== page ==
What do you do to keep things lively and joyful in your life or career? What’s the latest “something new” you’ve tried?

Artists Flocking Together (It’s PARTY Time!)

Gone are the days of bar hob-nobbing with Hemingway and Stein… 

…but that doesn’t mean we’re doomed!

If you’re like many artists, stories of writers’ bars and artists’ coves make your heart tighten in envy. (Youch. Yep, like that.) How are we supposed to accomplish our real work (our art) when we have bills to pay? Households to run? Relationships to nurture? All without going crazy? While varying opinions abound, I believe that prioritizing our passions is necessary for artists, if we want to be happy, healthy and successful. This past year, I’ve learned a great deal about another crucial factor—community.

Signing with my literary agent last August was exhilarating, but the aftermath left me a bit lonely and confused. What now? I wondered. So accustomed to working my butt off to land an agent, I assumed there’d be plenty to do, other than writing my next novel. When I asked my agent, he sent me a packet of marketing tips intended for post-publication. May as well start early, right?

In the packet I spotted that loathsome daunting annoying beautiful word: blogging. A web-search led me to Are You There, Blog? It’s Me, Writer, a book by social media guru Kristen Lamb. I dove in and soon felt not only less annoyed at the thought of social media, but excited. No, seriously. (I still have mental double-takes at that revelation…) Kristen demystified Twitter and other social media platforms, and led me toward a world full of talented, passionate creatives, many of whom struggled with the same lonely bouts, passion for writing and determination I had.

The people I’ve met through #MyWANA—a hashtag based on Kristen’s second book appropriately named We Are Not Alonearen’t simply fellow artists, but friends. Before connecting with these fab folks, I thought I’d find passionate, driven writers solely at writer’s conferences. But guess what. While many of these passionate souls do attend conferences, they’ve also sought avenues to bring their craft and careers to the best possible level in between. Rather than complain or shrink away in the face of e-books and social media, they’ve embraced the digital age. They blog, Tweet, share and promote their work on Facebook, support one another in the dark times, the blah times and the brightest of shiny-happy-news times. They are my WANA sisters and brothers, and I love them with my big, squooshy heart.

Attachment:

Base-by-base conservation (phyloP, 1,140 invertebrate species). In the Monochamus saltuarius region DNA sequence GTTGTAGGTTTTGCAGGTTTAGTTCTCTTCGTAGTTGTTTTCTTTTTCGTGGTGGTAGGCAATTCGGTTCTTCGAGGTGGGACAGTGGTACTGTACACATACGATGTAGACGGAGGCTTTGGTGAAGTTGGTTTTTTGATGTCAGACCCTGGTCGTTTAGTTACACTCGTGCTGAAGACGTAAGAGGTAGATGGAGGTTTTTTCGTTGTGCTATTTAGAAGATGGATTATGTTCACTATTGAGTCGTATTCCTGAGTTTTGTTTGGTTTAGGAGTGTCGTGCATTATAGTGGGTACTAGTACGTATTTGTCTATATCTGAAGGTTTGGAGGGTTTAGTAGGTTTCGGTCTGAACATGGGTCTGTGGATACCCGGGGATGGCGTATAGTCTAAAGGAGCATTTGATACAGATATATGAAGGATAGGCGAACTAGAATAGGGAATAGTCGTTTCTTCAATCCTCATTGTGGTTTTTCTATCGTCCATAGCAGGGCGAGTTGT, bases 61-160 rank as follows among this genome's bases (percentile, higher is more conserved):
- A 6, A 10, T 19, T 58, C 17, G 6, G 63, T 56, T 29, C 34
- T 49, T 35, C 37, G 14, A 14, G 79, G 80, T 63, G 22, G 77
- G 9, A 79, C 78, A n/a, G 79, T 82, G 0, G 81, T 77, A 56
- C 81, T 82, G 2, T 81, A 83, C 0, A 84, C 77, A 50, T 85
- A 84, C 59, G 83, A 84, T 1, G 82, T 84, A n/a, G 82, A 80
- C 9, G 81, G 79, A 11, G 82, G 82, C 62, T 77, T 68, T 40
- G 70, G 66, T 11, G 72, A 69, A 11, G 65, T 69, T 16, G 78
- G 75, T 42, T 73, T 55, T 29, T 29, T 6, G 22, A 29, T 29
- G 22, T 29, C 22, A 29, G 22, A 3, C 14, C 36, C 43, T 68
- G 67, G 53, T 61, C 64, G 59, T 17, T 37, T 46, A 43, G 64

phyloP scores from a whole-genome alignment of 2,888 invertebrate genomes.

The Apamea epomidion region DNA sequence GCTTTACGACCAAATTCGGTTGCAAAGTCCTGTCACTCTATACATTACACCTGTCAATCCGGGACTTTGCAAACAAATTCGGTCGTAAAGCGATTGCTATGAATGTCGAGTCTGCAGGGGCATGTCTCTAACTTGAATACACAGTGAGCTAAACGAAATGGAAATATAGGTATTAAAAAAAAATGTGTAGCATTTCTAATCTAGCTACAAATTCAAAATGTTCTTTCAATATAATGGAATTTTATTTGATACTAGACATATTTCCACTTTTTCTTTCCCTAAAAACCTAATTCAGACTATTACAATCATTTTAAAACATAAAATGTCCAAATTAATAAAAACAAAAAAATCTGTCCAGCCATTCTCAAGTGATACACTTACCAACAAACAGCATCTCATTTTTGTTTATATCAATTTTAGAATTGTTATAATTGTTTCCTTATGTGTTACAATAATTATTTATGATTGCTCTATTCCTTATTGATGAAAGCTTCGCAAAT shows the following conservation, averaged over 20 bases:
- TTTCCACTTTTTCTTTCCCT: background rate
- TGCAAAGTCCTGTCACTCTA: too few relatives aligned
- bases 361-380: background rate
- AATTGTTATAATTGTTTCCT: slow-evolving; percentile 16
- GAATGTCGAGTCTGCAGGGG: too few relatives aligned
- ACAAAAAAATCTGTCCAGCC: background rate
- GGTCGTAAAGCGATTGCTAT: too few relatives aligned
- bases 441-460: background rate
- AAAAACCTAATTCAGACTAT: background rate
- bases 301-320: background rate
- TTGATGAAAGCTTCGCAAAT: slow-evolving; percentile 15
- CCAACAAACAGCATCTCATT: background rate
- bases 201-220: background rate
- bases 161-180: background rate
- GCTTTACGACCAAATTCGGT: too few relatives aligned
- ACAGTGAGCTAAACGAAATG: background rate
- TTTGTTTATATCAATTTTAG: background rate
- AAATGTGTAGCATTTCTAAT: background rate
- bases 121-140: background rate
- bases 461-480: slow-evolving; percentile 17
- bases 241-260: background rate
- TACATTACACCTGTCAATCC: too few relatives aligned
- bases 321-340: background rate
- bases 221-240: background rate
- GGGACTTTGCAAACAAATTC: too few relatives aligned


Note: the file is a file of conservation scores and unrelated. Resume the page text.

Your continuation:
Francis, the WANA mascot

Here is more good news: The more we support and connect with others, the more our own artistry grows. And the more we grow individually, the stronger artists become as a whole. Like birds, each artist brings unique beauty and flare to the world. (Just ask Francis!) As a flock, we become breathtaking, empowered, empowering, and even world-changing.

This week, Kristen Lamb and her business partner, Ingrid Schaffenburg, launched WANA International. It’s goal? To empower artists—singers, dancers, writers, painters, actors…—of the digital age.

WANA’s Mission:

WANA is seeking to fill a vacuum. We were inspired by the movie “Midnight in Paris.” We found ourselves longing for a time when creative people—ALL types of creative people—could all hang out, talk, chat, brainstorm, help each other, etc. 

One of the things that bothers me about social media is that I see a lot of inbreeding. Writers talk all to writers about writing and that is good, but after time it stagnates. No new blood and no new ideas. Thus, WANA will solve this
problem. 
—Kristen Lamb

HOW EXCITED ARE YOU, SERIOUSLY??? 🙂 WANA International offers a powerful new social media platform and a broad range of webinars, taught by experts ranging form New York Times bestselling authors to technology, lifestyle and business pros—all of whom are artists, first and foremost. I’m stoked and honored to be among the teaching crew, with my first course, Write-amin 101: Eat Well, Write Better, launching in July.

To help celebrate, please join us on Twitter tonight, using the hashtags #MyWANA and #WANAPARTY. To learn more about WANA and all it has to offer, visit Kristen Lamb’s post, I Bring You…A Gift–A New Era for the Digital Age Artist.

So I WANA know. 😉 What’s your favorite aspect of being an artist of the digital age? Have you dipped into WANA International? Will you be joining the Twitter party tonight? I’d love to see you there.